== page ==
Diving deeply into the numbers, setups, and figures doesn't reveal any surprises—it just shows that the sum is greater than the parts when it comes to delivering a good drive.
The 2017 Mazda 3 gets a 7 out of 10 for performance on our scale thanks to good handling and competent 6-speed automatic and manual transmission options. (Read more about how we rate cars.)
By the numbers, the base 2.0-liter inline-4 makes 155 horsepower and 150 pound-feet of torque. It's the engine found in most Sport and Touring models and is reasonably perky in most situations. We've found that the power doesn't come on strong until about 4,000 rpm, which is relatively high in the rev range.
Bumping up to the 2.5-liter inline-4 brings a 184 hp engine that makes 185 lb-ft of twist, but more impressively, makes the power more available in lower rev ranges.
Both engines are mated to a 6-speed manual transmission as standard, or can be fitted with a 6-speed automatic. We prefer the automatic when paired with the 2.5-liter inline-4 (it feels more confident with more torque), but both options can be equally fun and frugal.
New for 2017, Mazda has added an engine management system dubbed G-Vectoring Control that modulates torque to the front wheels (they're the only drive wheels, no all-wheel drive is available in the Mazda 3) based on steering input. The system is built to reduce body roll during cornering or high-speed inputs, but it's most noticeable when driving on a straight highway for how it reduces the twitchy feel in last year's 3. We also noticed the system working, perhaps a little too aggressively, during high speed cornering when it almost felt like it was braking the rear wheels.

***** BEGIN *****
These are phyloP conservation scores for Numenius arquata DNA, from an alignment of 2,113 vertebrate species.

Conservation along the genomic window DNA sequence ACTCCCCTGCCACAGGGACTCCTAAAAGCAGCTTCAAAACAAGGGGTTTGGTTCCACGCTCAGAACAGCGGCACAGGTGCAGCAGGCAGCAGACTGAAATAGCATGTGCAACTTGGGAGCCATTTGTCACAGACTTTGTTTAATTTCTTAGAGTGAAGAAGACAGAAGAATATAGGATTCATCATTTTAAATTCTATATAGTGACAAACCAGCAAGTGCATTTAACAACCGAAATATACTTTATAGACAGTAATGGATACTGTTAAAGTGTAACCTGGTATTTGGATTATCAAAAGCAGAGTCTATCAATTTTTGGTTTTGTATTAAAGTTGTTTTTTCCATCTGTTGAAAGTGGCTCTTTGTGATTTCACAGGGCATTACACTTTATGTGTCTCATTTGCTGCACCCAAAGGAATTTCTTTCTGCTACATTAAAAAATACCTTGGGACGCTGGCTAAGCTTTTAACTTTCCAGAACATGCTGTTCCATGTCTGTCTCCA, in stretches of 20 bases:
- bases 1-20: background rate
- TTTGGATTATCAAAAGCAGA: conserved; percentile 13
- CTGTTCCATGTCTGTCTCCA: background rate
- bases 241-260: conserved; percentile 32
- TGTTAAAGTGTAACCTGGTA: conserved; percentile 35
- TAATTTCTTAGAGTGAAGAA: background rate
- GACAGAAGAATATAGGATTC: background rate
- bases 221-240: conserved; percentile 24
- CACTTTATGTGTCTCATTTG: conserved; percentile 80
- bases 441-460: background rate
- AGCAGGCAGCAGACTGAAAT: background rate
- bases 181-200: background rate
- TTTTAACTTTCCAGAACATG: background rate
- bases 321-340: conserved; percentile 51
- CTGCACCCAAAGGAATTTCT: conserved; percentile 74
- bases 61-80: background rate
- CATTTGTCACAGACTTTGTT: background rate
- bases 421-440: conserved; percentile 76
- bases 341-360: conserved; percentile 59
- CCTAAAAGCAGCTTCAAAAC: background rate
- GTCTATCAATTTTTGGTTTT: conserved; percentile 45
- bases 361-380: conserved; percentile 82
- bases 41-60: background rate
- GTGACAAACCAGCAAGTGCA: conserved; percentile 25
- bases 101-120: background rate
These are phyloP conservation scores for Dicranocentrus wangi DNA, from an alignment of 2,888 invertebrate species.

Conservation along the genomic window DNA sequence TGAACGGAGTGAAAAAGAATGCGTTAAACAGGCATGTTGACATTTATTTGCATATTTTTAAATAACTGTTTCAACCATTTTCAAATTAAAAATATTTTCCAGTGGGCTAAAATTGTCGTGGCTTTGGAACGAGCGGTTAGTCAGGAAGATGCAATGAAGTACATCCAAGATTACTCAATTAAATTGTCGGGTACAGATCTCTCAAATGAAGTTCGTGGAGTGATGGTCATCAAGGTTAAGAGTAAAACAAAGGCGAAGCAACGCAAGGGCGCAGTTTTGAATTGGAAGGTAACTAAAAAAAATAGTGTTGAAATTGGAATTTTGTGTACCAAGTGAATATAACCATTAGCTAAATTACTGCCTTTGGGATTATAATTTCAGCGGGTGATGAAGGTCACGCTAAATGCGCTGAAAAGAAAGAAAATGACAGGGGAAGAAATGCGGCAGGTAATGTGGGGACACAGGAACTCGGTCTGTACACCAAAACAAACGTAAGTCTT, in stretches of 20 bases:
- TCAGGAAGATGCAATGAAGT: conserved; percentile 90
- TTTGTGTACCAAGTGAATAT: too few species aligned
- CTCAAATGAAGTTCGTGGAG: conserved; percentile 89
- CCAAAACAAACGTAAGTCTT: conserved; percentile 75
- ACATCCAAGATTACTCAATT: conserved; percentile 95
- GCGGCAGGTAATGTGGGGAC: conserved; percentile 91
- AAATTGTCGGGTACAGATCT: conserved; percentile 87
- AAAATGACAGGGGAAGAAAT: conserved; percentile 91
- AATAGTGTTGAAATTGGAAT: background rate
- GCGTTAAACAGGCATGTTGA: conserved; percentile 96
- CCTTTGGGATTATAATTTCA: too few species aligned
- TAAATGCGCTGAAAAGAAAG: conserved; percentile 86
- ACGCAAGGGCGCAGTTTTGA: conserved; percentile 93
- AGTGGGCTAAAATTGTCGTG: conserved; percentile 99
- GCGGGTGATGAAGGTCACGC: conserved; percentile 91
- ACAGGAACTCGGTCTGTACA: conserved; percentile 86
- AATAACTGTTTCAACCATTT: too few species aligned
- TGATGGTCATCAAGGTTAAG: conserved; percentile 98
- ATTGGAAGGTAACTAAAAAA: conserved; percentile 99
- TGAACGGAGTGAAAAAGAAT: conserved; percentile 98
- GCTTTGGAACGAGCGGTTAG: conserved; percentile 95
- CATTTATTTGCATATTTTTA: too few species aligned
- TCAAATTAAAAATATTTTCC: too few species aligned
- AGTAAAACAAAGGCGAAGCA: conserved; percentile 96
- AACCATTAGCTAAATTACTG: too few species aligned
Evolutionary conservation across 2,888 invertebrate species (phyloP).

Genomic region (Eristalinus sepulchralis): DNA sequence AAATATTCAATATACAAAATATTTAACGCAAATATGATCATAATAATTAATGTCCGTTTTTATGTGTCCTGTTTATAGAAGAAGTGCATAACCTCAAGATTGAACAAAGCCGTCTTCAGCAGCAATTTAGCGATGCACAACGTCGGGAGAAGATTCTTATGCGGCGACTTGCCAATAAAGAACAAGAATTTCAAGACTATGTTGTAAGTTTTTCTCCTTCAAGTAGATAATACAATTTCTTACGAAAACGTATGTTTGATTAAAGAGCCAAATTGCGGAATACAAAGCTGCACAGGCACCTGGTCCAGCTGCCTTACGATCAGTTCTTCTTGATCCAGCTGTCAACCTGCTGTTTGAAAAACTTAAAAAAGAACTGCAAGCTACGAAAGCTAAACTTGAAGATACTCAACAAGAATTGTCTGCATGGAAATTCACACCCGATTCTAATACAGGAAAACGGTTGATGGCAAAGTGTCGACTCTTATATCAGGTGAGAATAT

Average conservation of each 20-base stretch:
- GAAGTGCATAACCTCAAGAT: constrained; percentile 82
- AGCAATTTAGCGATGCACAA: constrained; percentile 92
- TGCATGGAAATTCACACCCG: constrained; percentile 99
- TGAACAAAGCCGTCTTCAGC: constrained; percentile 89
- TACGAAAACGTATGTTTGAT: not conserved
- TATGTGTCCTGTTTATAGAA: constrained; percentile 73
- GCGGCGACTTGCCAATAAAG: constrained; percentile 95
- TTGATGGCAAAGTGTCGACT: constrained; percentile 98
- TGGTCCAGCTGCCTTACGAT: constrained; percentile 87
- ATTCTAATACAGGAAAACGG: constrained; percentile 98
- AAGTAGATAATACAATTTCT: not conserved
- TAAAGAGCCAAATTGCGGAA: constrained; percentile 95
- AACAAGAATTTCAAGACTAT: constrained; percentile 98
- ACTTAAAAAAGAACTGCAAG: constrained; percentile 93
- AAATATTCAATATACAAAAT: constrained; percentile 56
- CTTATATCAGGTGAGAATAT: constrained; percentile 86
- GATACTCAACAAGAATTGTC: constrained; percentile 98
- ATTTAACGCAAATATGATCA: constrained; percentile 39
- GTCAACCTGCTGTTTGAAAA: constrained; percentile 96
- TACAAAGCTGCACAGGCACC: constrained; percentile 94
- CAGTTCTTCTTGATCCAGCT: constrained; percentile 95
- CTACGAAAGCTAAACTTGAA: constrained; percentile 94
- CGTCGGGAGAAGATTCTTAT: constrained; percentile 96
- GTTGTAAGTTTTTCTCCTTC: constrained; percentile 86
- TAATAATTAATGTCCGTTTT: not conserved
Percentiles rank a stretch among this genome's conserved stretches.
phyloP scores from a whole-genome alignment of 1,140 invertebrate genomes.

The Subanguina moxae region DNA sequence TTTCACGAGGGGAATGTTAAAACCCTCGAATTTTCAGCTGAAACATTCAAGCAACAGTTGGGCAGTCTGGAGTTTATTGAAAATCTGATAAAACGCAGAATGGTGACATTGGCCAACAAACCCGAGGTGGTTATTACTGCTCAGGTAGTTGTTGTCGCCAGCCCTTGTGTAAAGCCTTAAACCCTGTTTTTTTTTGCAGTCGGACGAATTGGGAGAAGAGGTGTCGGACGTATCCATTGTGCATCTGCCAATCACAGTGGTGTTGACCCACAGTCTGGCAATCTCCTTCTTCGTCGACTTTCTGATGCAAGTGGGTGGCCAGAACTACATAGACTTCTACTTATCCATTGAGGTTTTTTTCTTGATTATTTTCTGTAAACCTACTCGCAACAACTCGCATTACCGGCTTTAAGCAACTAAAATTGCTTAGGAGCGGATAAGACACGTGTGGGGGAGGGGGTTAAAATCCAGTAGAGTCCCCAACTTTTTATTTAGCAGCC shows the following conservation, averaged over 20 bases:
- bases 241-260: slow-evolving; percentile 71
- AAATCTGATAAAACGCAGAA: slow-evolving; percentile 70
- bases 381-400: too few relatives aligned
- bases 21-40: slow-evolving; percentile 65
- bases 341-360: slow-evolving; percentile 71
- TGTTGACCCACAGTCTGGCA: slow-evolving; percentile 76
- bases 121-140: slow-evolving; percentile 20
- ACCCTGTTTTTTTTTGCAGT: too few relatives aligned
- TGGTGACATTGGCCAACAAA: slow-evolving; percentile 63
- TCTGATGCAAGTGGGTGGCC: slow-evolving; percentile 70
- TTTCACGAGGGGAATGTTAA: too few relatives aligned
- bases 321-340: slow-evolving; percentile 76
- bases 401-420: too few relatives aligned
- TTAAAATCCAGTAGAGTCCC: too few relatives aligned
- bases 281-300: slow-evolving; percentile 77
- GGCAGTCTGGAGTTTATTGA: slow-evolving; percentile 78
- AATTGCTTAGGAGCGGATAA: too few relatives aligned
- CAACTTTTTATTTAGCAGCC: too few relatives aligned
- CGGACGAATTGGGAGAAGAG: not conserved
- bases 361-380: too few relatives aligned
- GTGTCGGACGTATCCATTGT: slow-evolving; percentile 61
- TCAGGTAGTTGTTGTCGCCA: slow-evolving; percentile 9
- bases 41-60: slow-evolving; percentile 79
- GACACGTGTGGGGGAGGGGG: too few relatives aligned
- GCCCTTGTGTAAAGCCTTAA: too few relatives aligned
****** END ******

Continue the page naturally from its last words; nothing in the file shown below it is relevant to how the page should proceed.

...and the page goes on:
The one notable dynamic shortcoming is the latest 3's electric power steering system. Mazda put lots of engineering into an electrohydraulic power steering system for the last-generation car and nailed it, but we simply don’t think the new car’s full-electric system is as good. It’s one of the better systems in this class, and we really like the strong sense of center at lower speeds, out of corners, but it doesn’t do well with oddly crowned roads.
Steering-wheel paddles are included in models with the 2.5-liter engine and automatic transmission, and the auto 'box shifts with the decisiveness of a dual-clutch system. The manual gearbox snicks neatly and precisely between gears, and the clutch takes up easily and cleanly. Neither engine is ever caught flat-footed, and the throttle pedal responds linearly instead of having a jumpy tip-in like some cars trying to promote a performance vibe. One feature that's unusual in a new car is the bottom-hinged "organ-style" accelerator pedal, which Mazda says (and we agree) is more comfortable for drivers.